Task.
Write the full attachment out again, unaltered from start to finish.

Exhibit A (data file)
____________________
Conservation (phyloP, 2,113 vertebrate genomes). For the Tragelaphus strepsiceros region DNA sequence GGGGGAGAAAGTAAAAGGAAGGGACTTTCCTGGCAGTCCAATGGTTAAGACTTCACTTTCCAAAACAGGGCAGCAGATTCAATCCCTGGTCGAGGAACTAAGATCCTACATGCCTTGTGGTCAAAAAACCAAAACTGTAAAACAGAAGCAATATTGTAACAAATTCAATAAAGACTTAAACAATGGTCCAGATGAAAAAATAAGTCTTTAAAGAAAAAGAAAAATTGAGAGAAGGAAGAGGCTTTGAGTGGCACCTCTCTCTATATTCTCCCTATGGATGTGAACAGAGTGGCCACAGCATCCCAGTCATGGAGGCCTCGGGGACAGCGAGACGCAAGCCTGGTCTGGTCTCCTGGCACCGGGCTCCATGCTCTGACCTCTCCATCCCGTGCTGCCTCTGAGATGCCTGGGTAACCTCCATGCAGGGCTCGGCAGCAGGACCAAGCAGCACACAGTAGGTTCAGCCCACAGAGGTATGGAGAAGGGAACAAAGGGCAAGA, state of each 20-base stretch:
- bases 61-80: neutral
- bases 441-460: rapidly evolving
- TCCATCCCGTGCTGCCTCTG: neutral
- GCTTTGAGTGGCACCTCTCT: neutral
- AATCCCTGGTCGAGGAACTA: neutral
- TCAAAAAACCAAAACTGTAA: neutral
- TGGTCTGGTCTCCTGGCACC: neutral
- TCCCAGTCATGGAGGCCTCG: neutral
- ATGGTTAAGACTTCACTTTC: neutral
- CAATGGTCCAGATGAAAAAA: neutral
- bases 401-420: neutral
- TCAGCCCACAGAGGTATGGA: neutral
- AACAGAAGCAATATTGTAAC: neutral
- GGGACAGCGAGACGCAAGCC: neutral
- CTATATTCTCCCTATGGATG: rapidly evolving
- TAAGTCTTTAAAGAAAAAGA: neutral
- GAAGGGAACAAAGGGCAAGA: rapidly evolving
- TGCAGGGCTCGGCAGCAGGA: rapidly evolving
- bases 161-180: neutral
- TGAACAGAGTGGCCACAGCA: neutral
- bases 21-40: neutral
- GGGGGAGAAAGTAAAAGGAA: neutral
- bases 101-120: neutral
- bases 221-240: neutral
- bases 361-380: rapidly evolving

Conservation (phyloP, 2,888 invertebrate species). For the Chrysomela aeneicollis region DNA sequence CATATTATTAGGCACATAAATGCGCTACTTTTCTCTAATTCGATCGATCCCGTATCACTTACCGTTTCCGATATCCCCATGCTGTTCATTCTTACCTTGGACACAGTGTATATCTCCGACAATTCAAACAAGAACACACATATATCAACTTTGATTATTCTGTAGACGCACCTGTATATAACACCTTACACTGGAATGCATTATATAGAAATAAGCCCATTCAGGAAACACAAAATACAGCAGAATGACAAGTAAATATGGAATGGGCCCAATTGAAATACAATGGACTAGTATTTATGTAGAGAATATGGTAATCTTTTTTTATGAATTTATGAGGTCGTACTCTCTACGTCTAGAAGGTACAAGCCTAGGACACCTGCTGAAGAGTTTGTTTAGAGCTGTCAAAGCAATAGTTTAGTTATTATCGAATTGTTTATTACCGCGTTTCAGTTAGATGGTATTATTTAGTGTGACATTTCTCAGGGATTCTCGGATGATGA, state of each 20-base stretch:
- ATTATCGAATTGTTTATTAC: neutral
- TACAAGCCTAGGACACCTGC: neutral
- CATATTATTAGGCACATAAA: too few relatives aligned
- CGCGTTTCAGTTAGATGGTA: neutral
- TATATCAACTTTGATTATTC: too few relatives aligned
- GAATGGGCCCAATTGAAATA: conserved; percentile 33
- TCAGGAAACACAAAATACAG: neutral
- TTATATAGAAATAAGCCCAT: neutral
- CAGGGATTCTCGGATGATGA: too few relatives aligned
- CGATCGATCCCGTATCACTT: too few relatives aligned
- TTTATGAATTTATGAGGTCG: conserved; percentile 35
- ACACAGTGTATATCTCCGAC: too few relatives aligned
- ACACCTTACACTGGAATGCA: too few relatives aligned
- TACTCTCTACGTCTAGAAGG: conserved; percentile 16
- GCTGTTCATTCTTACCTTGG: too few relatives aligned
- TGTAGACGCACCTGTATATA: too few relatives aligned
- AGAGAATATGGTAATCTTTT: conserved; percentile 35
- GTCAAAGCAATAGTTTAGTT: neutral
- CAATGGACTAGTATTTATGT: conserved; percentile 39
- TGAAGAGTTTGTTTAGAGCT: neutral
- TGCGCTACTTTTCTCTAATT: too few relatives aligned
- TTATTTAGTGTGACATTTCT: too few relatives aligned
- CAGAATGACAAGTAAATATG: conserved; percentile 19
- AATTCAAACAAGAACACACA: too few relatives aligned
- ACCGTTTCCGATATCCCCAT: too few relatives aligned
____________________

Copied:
Conservation (phyloP, 2,113 vertebrate genomes). For the Tragelaphus strepsiceros region DNA sequence GGGGGAGAAAGTAAAAGGAAGGGACTTTCCTGGCAGTCCAATGGTTAAGACTTCACTTTCCAAAACAGGGCAGCAGATTCAATCCCTGGTCGAGGAACTAAGATCCTACATGCCTTGTGGTCAAAAAACCAAAACTGTAAAACAGAAGCAATATTGTAACAAATTCAATAAAGACTTAAACAATGGTCCAGATGAAAAAATAAGTCTTTAAAGAAAAAGAAAAATTGAGAGAAGGAAGAGGCTTTGAGTGGCACCTCTCTCTATATTCTCCCTATGGATGTGAACAGAGTGGCCACAGCATCCCAGTCATGGAGGCCTCGGGGACAGCGAGACGCAAGCCTGGTCTGGTCTCCTGGCACCGGGCTCCATGCTCTGACCTCTCCATCCCGTGCTGCCTCTGAGATGCCTGGGTAACCTCCATGCAGGGCTCGGCAGCAGGACCAAGCAGCACACAGTAGGTTCAGCCCACAGAGGTATGGAGAAGGGAACAAAGGGCAAGA, state of each 20-base stretch:
- bases 61-80: neutral
- bases 441-460: rapidly evolving
- TCCATCCCGTGCTGCCTCTG: neutral
- GCTTTGAGTGGCACCTCTCT: neutral
- AATCCCTGGTCGAGGAACTA: neutral
- TCAAAAAACCAAAACTGTAA: neutral
- TGGTCTGGTCTCCTGGCACC: neutral
- TCCCAGTCATGGAGGCCTCG: neutral
- ATGGTTAAGACTTCACTTTC: neutral
- CAATGGTCCAGATGAAAAAA: neutral
- bases 401-420: neutral
- TCAGCCCACAGAGGTATGGA: neutral
- AACAGAAGCAATATTGTAAC: neutral
- GGGACAGCGAGACGCAAGCC: neutral
- CTATATTCTCCCTATGGATG: rapidly evolving
- TAAGTCTTTAAAGAAAAAGA: neutral
- GAAGGGAACAAAGGGCAAGA: rapidly evolving
- TGCAGGGCTCGGCAGCAGGA: rapidly evolving
- bases 161-180: neutral
- TGAACAGAGTGGCCACAGCA: neutral
- bases 21-40: neutral
- GGGGGAGAAAGTAAAAGGAA: neutral
- bases 101-120: neutral
- bases 221-240: neutral
- bases 361-380: rapidly evolving

Conservation (phyloP, 2,888 invertebrate species). For the Chrysomela aeneicollis region DNA sequence CATATTATTAGGCACATAAATGCGCTACTTTTCTCTAATTCGATCGATCCCGTATCACTTACCGTTTCCGATATCCCCATGCTGTTCATTCTTACCTTGGACACAGTGTATATCTCCGACAATTCAAACAAGAACACACATATATCAACTTTGATTATTCTGTAGACGCACCTGTATATAACACCTTACACTGGAATGCATTATATAGAAATAAGCCCATTCAGGAAACACAAAATACAGCAGAATGACAAGTAAATATGGAATGGGCCCAATTGAAATACAATGGACTAGTATTTATGTAGAGAATATGGTAATCTTTTTTTATGAATTTATGAGGTCGTACTCTCTACGTCTAGAAGGTACAAGCCTAGGACACCTGCTGAAGAGTTTGTTTAGAGCTGTCAAAGCAATAGTTTAGTTATTATCGAATTGTTTATTACCGCGTTTCAGTTAGATGGTATTATTTAGTGTGACATTTCTCAGGGATTCTCGGATGATGA, state of each 20-base stretch:
- ATTATCGAATTGTTTATTAC: neutral
- TACAAGCCTAGGACACCTGC: neutral
- CATATTATTAGGCACATAAA: too few relatives aligned
- CGCGTTTCAGTTAGATGGTA: neutral
- TATATCAACTTTGATTATTC: too few relatives aligned
- GAATGGGCCCAATTGAAATA: conserved; percentile 33
- TCAGGAAACACAAAATACAG: neutral
- TTATATAGAAATAAGCCCAT: neutral
- CAGGGATTCTCGGATGATGA: too few relatives aligned
- CGATCGATCCCGTATCACTT: too few relatives aligned
- TTTATGAATTTATGAGGTCG: conserved; percentile 35
- ACACAGTGTATATCTCCGAC: too few relatives aligned
- ACACCTTACACTGGAATGCA: too few relatives aligned
- TACTCTCTACGTCTAGAAGG: conserved; percentile 16
- GCTGTTCATTCTTACCTTGG: too few relatives aligned
- TGTAGACGCACCTGTATATA: too few relatives aligned
- AGAGAATATGGTAATCTTTT: conserved; percentile 35
- GTCAAAGCAATAGTTTAGTT: neutral
- CAATGGACTAGTATTTATGT: conserved; percentile 39
- TGAAGAGTTTGTTTAGAGCT: neutral
- TGCGCTACTTTTCTCTAATT: too few relatives aligned
- TTATTTAGTGTGACATTTCT: too few relatives aligned
- CAGAATGACAAGTAAATATG: conserved; percentile 19
- AATTCAAACAAGAACACACA: too few relatives aligned
- ACCGTTTCCGATATCCCCAT: too few relatives aligned